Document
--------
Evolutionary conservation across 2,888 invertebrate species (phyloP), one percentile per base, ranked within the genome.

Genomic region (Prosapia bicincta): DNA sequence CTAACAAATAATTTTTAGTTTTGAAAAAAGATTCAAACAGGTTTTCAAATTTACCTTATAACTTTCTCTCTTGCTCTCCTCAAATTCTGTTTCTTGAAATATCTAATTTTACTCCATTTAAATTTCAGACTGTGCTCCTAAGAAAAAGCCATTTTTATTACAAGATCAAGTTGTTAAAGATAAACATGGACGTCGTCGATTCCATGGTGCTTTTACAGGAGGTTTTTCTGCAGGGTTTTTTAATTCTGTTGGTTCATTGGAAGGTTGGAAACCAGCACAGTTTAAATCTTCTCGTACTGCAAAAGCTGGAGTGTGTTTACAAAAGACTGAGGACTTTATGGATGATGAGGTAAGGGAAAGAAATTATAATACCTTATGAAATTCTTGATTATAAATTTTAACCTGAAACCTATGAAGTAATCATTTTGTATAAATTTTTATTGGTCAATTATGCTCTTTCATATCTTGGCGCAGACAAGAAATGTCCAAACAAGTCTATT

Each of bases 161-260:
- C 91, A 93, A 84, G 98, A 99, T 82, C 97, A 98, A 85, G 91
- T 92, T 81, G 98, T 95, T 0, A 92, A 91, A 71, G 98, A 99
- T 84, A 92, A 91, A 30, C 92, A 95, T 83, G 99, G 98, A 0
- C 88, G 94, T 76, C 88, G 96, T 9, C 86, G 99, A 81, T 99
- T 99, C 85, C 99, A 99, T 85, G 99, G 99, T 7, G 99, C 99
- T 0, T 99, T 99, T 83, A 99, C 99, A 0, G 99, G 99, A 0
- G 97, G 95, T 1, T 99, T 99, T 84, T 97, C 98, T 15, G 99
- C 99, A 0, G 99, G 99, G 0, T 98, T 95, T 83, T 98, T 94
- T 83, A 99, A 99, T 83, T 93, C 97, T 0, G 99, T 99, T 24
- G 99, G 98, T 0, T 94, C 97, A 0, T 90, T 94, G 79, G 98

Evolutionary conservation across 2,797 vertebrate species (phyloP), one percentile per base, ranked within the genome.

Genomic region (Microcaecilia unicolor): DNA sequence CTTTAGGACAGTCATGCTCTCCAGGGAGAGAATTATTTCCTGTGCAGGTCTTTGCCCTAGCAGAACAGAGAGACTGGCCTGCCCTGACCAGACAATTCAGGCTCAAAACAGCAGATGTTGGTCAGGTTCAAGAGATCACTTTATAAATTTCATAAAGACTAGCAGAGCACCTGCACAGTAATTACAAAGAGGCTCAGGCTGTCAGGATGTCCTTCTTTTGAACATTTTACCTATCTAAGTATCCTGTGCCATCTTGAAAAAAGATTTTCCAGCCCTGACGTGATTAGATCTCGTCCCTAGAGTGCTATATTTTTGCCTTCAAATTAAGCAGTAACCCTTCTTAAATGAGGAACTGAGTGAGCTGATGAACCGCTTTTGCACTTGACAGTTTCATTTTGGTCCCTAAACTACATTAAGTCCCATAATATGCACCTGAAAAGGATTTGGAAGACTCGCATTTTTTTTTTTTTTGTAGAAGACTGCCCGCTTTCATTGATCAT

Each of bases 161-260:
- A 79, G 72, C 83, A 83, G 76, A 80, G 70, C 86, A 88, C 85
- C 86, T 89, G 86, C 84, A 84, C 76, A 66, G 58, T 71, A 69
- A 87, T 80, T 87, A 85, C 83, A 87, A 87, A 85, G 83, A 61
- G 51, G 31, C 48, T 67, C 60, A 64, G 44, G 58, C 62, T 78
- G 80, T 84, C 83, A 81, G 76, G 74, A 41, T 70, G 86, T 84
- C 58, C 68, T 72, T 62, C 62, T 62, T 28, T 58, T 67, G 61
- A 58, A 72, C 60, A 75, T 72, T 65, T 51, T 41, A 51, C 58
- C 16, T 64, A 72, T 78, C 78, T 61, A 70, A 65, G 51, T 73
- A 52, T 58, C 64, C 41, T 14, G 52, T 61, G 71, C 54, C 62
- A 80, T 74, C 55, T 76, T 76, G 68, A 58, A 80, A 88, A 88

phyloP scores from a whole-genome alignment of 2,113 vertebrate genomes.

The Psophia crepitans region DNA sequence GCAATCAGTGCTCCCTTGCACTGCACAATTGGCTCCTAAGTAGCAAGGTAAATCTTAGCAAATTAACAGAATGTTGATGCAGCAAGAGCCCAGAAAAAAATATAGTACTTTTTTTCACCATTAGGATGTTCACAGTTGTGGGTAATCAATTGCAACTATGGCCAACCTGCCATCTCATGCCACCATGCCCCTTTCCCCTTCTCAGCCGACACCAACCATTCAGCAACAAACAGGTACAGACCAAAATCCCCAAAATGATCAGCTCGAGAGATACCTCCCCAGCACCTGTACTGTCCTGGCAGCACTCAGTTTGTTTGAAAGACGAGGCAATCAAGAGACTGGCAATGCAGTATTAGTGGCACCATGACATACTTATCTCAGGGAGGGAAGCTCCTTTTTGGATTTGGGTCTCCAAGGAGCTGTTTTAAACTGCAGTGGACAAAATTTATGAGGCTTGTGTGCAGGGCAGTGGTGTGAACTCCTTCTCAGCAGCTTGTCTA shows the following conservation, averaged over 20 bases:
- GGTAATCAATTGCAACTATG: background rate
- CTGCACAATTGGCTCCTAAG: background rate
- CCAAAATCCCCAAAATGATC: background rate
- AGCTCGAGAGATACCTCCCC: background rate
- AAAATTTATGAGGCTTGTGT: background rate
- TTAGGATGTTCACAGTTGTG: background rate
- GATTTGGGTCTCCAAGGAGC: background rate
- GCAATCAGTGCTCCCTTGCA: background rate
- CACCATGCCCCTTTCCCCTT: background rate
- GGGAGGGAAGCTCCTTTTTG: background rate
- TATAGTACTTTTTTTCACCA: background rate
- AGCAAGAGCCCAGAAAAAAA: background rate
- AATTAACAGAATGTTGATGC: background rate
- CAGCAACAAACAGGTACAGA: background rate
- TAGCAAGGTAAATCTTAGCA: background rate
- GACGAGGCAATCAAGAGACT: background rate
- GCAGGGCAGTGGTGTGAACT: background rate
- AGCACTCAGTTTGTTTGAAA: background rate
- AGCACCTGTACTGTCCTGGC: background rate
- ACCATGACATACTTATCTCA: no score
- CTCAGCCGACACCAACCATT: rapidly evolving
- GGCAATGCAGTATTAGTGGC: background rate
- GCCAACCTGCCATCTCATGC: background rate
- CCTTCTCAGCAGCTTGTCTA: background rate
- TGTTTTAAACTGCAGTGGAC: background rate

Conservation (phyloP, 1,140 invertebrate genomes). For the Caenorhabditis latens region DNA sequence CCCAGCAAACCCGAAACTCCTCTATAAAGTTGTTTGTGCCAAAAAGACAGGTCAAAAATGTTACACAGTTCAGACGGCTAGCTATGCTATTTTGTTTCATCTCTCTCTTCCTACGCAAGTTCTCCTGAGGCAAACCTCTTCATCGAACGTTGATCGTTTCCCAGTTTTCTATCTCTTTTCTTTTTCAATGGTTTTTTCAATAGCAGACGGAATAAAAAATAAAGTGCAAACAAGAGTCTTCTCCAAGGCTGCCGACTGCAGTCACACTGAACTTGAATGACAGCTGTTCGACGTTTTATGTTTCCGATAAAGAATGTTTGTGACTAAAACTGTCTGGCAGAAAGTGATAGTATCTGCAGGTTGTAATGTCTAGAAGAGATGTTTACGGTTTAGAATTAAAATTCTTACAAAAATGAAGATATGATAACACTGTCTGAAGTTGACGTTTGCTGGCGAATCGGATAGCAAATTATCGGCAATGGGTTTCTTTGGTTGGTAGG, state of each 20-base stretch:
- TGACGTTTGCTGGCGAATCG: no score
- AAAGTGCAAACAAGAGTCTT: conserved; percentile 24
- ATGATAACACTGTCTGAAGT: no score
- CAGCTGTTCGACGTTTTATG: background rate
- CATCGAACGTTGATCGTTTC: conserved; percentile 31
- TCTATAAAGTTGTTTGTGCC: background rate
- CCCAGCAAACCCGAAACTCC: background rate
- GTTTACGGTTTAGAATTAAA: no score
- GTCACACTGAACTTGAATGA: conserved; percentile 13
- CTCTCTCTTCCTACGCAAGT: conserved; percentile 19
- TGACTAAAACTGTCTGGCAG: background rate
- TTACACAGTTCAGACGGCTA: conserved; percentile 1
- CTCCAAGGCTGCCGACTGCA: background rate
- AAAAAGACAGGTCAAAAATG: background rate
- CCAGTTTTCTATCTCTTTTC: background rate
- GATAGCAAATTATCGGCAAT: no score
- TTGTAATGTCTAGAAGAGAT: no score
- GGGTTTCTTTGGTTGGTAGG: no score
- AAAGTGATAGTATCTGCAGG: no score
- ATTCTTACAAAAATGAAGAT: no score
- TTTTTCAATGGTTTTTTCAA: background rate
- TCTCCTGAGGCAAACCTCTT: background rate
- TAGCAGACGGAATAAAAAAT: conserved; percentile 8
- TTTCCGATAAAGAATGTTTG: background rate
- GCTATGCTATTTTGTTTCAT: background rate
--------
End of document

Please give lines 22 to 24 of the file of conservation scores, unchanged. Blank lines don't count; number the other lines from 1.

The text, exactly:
- C 58, C 68, T 72, T 62, C 62, T 62, T 28, T 58, T 67, G 61
- A 58, A 72, C 60, A 75, T 72, T 65, T 51, T 41, A 51, C 58
- C 16, T 64, A 72, T 78, C 78, T 61, A 70, A 65, G 51, T 73